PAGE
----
Friedman offers an engrossing tour of Flat World, but he sometimes overestimates its novelty. For starters, the glee of Globalization 3.0's players at the prospect of a seemingly borderless world is hardly new. "Merchants have no country," Jefferson wrote in 1814. "The mere spot they stand on does not constitute so strong an attachment as that from which they draw their gains." Similarly, Friedman is right that China might now be more leery about attacking high-tech Taiwan for fear of snarling international trade and manufacturing lines, giving the island its so-called silicon shield. But his puckishly named Dell Theory of Conflict Prevention -- "No two countries that are both part of a major global supply chain, like Dell's, will ever fight a war against each other as long as they are both part of the same global supply chain" -- skates past the fact that potential belligerents have always weighed the economic costs of war, often with breathtaking inaccuracy. (Saddam Hussein thought gobbling up Kuwait in August 1990 would let him dominate the world oil market, not shatter his army and usher in a decade of crippling sanctions.) And the argument that trade inhibits belligerence dates back at least to Kant.
Friedman also does not have a compelling rebuttal for Harvard's Michael Sandel, who calls Flat World's new horizontal collaboration "just a nice name for the ability to hire cheap labor in India." For instance, Indian techies had the manpower and ambition to do the "huge, tedious job" of fixing the West's Y2K computer bug, giving India a surge of IT business that Friedman calls "a second Indian Independence Day." But India's Y2K windfall could be read just as easily as a sign of dependence, of reliance on tasks that American workers no longer want. Friedman rightly notes that "low-wage, low-prestige jobs in America . . . become high-wage, high-prestige jobs" when outsourced to India. But in an era where, as Friedman puts it, both pride and humiliation get served up to you via fiber-optic cable, it's not at all clear we'll like the long-term geopolitical consequences of having emerging powers reliant on scraps from the American economic table.
Friedman's evangelism never entirely allays the suspicion that "the single most important trend in the world today" is actually the empty half of the glass. In a sense, The World Is Flat serves as a sort of bookend to this spring's other blockbuster economics book, Jeffrey D. Sachs's The End of Poverty, which angrily notes that some 20,000 people die unnecessarily every day from starvation and diseases like malaria while the developed world fiddles. Much of the world is indeed flat -- flat broke. "You cannot drive economic growth," Friedman acknowledges, "in a place where 50 percent of the people are infected with malaria or half of the kids are malnourished or a third of the mothers are dying of AIDS."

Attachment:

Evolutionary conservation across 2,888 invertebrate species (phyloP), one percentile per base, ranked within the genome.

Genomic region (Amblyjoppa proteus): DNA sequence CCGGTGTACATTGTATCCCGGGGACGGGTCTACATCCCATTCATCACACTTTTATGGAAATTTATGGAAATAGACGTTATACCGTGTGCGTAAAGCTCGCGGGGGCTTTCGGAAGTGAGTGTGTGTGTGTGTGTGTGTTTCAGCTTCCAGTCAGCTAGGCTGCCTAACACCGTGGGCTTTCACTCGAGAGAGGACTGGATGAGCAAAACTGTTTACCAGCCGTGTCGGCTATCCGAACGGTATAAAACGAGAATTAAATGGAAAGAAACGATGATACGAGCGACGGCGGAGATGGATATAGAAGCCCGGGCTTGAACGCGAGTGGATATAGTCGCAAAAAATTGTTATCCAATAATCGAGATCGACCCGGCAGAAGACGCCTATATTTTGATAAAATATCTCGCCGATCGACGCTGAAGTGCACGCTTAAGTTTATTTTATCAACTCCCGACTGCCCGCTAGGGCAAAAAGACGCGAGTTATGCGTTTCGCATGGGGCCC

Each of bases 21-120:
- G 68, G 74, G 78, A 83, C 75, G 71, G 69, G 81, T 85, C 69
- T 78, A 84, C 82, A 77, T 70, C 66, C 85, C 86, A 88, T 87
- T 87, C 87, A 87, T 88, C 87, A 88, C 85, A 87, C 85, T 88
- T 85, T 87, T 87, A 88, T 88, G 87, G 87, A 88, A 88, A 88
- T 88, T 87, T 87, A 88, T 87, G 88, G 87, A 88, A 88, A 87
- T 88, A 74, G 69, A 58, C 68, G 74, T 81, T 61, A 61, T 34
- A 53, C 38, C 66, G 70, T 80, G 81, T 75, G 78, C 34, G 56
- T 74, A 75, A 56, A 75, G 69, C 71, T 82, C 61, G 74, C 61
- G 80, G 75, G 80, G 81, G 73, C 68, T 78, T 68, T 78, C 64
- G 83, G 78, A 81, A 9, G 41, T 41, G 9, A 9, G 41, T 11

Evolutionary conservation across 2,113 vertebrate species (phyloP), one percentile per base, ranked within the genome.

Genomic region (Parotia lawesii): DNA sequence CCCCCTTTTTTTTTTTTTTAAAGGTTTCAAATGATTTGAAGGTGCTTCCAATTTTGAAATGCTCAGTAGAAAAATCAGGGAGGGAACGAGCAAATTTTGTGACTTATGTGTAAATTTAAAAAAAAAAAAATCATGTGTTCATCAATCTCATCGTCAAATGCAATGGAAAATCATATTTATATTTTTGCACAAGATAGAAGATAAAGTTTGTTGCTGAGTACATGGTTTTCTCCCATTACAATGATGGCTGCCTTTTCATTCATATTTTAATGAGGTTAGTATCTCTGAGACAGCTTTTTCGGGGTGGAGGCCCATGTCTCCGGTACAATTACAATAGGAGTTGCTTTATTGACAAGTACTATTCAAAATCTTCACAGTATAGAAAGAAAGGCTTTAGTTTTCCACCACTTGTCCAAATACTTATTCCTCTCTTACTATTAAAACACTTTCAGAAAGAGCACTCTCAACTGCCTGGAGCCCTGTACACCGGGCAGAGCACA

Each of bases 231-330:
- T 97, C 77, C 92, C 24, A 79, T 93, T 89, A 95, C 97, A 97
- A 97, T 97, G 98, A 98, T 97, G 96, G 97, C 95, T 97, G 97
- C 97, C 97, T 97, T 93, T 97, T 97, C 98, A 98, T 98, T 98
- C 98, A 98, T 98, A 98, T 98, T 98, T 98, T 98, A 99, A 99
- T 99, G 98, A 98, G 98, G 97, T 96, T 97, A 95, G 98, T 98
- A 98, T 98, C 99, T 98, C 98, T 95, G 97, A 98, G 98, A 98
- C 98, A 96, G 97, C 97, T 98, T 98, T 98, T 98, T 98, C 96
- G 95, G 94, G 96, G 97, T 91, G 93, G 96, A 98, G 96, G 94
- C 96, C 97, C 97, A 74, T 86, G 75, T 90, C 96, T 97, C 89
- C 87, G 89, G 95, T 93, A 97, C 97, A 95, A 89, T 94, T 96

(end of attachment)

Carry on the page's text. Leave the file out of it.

And then there's 9/11. "The flat world -- unfortunately -- is a friend of both Infosys and al-Qaeda," Friedman writes, since both rely on the imaginative use of the Internet and global supply chains and since both are super-empowered by a flatter playing field magnifying the importance of individuals and groups. Fair enough, but why does Rajesh Rao matter more than Osama bin Laden, the Lexus more than the olive tree, flat-world globalization more than the far-flung struggle with jihadism that Friedman himself has likened to World War III? He doesn't quite say. As one would expect from the author of the brilliant From Beirut to Jerusalem, his treatment of 9/11 and Middle Eastern issues is insightful and deeply informed, but it doesn't convincingly settle the question of whether global trade or global terror is our age's central organizing principle. If al Qaeda ever buys, builds or steals even a small nuclear bomb -- taking advantage of the Bush administration's leisurely belief that America can afford to wait until sometime after 2008 to secure poorly guarded Russian nuclear weapons and material -- the surging growth of the Indian and Chinese entrepreneurial classes may seem largely of academic interest.
While The World Is Flat is not a classic like From Beirut to Jerusalem, it is still an enthralling read. To his great credit, Friedman embraces much of his flat world's complexity, and his reporting brings to vibrant life some beguiling characters and trends. If his book is marred by an exasperating reliance on the first person and a surplus of catch phrases (" 'Friedman,' I said to myself, looking at this scene, 'you are so twentieth-century. . . . You are so Globalization 2.0' "), it is also more lively, provocative and sophisticated than the overwhelming bulk of foreign policy commentary these days. We've no real idea how the 21st century's history will unfold, but this terrifically stimulating book will certainly inspire readers to start thinking it all through.
Warren Bass is a senior editor at Book World and a former member of the 9/11 Commission staff. He is the author of "Support Any Friend: Kennedy's Middle East and the Making of the U.S.-Israel Alliance," which was recently released in paperback.